Thanks,
Phil Primmer
 

vibrac

Well Known and Active Website User
VOC Member
I just ran a search on east coast fibreglass supplies (which is where i picked the original thread from and where petseal get their product from before they 'market' it further) and
Crystic 199 is in all sizes down to 2.5kg at £17.50

sounds like the job is a good en to me:D
 

timetraveller

Well Known and Active Website User
VOC Member
Regarding Phil's worries about epoxy and polyester resins not sticking to each other; my understanding is as follows. If you have old polyester resin products, e.g. old petrol tanks, then there is no problem getting epoxy to stick to the old material provided that it is very clean and well scuffed. There lies the problem. How do you do that on the inner face of a fuel tank? It is a recognised repair method for old GRP boats where the material is accessible and can be cleaned easily. The problem arises if one tries to attach an epoxy layer to a relatively new polyester product. New in this case means up to a few weeks old. The problem is that the styrene is still slowly coming out of the new product and it is this release of styrene which causes the potential bond to fail. To give you an example know to me personally so that there is no intermediate exaggeration; I used to know some chaps who built 35 foot catamarans. Their factory was not large enough to make the whole of the deck moulding, 35' x 20', in one piece and so they made the deck in smaller parts and then used epoxy resin to 'glue' the parts together. All the case I have seen have failed across the joints. It makes problems with tanks seem quite trivial doesn't it? :):(:confused::eek:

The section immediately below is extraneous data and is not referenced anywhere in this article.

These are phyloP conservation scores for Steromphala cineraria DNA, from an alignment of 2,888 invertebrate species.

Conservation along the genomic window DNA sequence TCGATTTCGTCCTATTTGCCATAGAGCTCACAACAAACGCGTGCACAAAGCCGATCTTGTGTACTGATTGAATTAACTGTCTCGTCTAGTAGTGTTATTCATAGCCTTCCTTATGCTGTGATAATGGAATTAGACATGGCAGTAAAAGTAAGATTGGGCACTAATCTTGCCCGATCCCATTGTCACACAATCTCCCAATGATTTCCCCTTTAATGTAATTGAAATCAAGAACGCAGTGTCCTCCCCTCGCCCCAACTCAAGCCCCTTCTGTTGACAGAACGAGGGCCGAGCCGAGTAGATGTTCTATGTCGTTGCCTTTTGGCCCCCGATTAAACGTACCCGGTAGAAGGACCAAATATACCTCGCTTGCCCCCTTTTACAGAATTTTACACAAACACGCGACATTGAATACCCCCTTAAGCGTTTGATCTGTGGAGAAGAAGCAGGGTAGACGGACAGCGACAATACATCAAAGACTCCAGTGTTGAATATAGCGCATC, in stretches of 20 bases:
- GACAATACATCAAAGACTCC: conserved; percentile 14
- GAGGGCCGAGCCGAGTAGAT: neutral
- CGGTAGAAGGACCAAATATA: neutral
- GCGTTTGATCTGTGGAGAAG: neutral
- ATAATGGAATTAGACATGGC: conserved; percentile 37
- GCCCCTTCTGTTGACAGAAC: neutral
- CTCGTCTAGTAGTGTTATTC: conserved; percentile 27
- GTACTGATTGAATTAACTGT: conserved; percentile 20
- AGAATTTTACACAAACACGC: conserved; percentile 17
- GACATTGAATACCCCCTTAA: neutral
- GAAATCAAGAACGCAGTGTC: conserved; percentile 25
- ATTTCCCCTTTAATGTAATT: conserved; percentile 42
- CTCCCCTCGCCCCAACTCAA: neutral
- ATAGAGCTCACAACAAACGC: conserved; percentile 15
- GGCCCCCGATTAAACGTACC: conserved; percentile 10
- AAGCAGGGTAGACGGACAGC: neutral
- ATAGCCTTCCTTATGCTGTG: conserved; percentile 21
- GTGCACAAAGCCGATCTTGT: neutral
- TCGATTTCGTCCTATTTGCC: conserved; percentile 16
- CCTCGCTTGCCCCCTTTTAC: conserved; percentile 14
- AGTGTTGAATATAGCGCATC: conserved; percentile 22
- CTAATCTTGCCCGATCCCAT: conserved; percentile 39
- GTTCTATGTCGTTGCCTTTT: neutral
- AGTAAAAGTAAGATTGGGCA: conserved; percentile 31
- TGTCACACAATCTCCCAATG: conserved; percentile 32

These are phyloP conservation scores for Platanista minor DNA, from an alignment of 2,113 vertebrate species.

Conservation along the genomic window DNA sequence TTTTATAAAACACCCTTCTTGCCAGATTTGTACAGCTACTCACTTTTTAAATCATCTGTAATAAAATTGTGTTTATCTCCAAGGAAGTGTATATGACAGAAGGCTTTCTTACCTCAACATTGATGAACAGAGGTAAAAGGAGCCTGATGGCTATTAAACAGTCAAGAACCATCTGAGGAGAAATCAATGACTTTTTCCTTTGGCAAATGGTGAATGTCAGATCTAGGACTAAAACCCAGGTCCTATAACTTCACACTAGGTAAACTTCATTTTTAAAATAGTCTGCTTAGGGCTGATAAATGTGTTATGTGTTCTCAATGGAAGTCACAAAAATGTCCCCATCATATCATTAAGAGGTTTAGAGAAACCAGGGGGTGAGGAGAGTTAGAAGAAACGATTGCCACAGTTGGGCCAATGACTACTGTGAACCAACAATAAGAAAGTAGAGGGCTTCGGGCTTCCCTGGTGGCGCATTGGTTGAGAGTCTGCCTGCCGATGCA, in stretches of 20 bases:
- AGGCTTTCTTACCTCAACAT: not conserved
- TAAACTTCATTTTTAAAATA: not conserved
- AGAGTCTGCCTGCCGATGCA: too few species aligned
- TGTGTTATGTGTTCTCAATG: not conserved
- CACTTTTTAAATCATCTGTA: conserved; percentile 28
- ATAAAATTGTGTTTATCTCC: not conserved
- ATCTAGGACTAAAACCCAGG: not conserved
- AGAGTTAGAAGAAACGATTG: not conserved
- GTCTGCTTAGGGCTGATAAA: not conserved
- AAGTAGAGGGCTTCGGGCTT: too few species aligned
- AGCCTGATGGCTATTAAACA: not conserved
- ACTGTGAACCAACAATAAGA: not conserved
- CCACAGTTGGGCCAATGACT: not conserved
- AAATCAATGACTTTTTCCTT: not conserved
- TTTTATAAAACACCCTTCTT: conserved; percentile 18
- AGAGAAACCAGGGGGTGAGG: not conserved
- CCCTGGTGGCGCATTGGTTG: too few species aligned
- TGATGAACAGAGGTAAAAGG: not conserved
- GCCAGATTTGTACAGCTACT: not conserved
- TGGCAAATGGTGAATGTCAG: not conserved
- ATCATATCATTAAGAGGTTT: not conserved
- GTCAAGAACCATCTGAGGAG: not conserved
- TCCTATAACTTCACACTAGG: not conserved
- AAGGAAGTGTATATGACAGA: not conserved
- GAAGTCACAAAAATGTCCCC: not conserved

ET43

Guest
Hi Eddie, If I knew how to, I would put a paper I collated about this subject on the forum. Call me a luddite. However, if anyone cares to send me an e-mail, I will forward this document. Restom is the one I used, available from JP Classics in Southampton, SO4 2GP. I have heard good things of Slosh from Draganfly Motorcycles, Tapox from Caswelleurope and Tank Cure from LB Restoration Services. Cheers, ET43
 

vibrac

Well Known and Active Website User
VOC Member
3 months in and my sloshed tank on me Douglas looks good
I will leave it for the winter with some so called petrol in it (but disconnect the carbs just in case)
 

ET43

Guest
I have just read O.B.M and seen some ads for tank sealants. One says it is ethanol resistant----- and the other says it is good for 5% ethanol, so in two years time it will fail with the 10% muck that our government is to introduce in 2013. Please read the small print chaps. At present, I am unable to view Nut/Tank clearance post page two where I think someone asked about taps. Ethanol fuel eats cork and rubber amongst other things. Goffy offers fuel proof taps. Good Luck, ET43
 

nkt267

Well Known and Active Website User
VOC Member
At present, I am unable to view Nut/Tank clearance post page two where I think someone asked about taps. Ethanol fuel eats cork and rubber amongst other things. Goffy offers fuel proof taps. Good Luck, ET43
Same here, but if you click on 'View first unread' at top of the thread you can go straight to it..john